“We absolutely know we have to work on this, but one thing we need to do is a balanced approach,” she said. “We’ve seen wage growth. We need to make sure as we tackle inflation, we can keep these gains in wage growth and also economic growth. So there is a balancing act here.”
Many Democrats seemed pleased with the balance Biden proposed.
Rep. Steven Horsford of Nevada is a vulnerable Democrat who commended the administration’s budget, including efforts “to finally make the wealthiest in this country pay their fair share of taxes.” He’s on Republicans’ target list to knock off in November, though Horsford’s seat is rated Likely Democratic by Inside Elections with Nathan L. Gonzales.
And Jayapal also credited the budget for increasing taxes on the wealthiest Americans, restricting stock buybacks and investments in immigration judges and legal counsel.
Enacting any further expansions of government benefits, or tax increases to pay for them, would probably require Democrats to use the budget reconciliation process, enabling them to circumvent a Senate filibuster.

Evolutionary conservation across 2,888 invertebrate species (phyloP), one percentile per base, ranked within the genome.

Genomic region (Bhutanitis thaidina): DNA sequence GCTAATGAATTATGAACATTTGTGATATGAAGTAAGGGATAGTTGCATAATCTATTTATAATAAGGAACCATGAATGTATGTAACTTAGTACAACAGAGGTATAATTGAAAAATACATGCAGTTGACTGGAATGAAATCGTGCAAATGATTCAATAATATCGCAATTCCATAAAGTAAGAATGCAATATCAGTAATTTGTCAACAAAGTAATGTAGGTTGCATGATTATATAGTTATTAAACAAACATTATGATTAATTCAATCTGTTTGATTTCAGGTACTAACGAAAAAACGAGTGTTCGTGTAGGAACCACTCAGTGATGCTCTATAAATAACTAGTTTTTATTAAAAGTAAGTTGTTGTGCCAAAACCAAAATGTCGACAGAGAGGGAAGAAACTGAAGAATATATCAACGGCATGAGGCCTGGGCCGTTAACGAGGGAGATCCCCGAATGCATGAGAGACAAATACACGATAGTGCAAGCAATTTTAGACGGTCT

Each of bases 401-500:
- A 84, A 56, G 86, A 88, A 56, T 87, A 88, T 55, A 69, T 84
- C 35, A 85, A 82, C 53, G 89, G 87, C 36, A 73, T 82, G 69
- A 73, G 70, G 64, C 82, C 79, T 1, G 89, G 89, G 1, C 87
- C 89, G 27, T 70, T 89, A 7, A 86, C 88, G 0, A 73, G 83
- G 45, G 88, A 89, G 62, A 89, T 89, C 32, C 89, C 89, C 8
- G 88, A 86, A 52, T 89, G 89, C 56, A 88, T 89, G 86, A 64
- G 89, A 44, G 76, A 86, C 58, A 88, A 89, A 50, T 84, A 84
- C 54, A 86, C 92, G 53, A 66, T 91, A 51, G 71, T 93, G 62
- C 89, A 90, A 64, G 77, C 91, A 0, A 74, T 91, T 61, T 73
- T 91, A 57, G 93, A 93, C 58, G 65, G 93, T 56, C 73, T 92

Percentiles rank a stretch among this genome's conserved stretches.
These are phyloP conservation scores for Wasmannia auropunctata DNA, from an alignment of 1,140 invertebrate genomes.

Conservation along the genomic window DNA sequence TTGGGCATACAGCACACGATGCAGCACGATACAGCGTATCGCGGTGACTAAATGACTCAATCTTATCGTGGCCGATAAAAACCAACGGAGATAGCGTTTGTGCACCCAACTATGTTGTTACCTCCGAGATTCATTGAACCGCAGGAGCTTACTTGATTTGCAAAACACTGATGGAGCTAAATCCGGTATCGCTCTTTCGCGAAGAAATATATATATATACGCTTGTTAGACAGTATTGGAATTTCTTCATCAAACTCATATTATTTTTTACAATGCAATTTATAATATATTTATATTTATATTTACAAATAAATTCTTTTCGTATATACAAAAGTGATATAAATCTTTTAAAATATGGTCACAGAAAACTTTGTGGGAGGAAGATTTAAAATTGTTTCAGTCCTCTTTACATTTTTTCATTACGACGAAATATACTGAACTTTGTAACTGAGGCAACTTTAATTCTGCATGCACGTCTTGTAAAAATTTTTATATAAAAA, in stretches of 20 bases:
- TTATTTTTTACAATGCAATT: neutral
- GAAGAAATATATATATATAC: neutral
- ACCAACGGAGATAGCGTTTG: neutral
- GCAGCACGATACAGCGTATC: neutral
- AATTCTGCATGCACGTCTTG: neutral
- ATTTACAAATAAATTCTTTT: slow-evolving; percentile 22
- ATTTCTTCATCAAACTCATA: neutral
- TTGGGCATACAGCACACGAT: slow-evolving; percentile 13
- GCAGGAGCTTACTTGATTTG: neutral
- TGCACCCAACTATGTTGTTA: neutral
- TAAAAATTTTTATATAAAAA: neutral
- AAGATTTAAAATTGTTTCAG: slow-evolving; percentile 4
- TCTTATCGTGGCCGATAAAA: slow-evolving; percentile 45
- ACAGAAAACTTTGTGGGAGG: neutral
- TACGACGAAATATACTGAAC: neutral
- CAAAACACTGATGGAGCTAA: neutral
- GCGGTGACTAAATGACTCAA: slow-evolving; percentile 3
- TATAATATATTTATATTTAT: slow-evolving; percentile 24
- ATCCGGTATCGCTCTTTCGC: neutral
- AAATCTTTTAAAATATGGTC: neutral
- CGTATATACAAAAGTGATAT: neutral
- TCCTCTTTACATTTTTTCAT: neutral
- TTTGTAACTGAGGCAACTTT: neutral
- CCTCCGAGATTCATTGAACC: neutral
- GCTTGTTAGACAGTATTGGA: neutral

‘Build Back’ when?
But neither House Budget Chair John Yarmuth, D-Ky., or his Senate counterpart, Bernie Sanders, I-Vt., guaranteed they’d take action on a new budget resolution this year, which is required to unlock the reconciliation process.
And Democrats are still struggling to pass anything resembling their stalled “Build Back Better” climate change mitigation and safety net spending package under the prior budget resolution, although some preliminary talks have begun after a monthslong impasse.
“It’s a high priority on our caucus to try and move forward on reconciliation,” Schumer said. “It’s going to be hard. We know that. We’ll try to get as much done as we can that gets 50 votes. That’s where we’re at. There’s a ways to go.”
Manchin told reporters Monday that he personally has no deadline for coming to an agreement, although others have talked about trying to reach a deal before the July 4 recess to give both chambers time to process it before all momentum is lost in the height of midterm election season.
But Manchin made no promises. “I’m not saying anything is going to be done,” he said.
Despite offering some new tax proposals, Biden’s budget was silent on what a smaller reconciliation bill should look like, instead using deficit-neutral reserve funds to leave space for Congress to come to a fully paid for spending agreement.
Young called Democratic senators to give them a heads up that the budget wouldn’t address any specific proposals for the reconciliation package, according to Sen. Tim Kaine, D-Va., who said Young called him Friday night.
Biden “knows we’re having those discussions, so he’s not gonna force it to A or B when we’re having the discussions,” Kaine said.
David Lerman contributed to this report.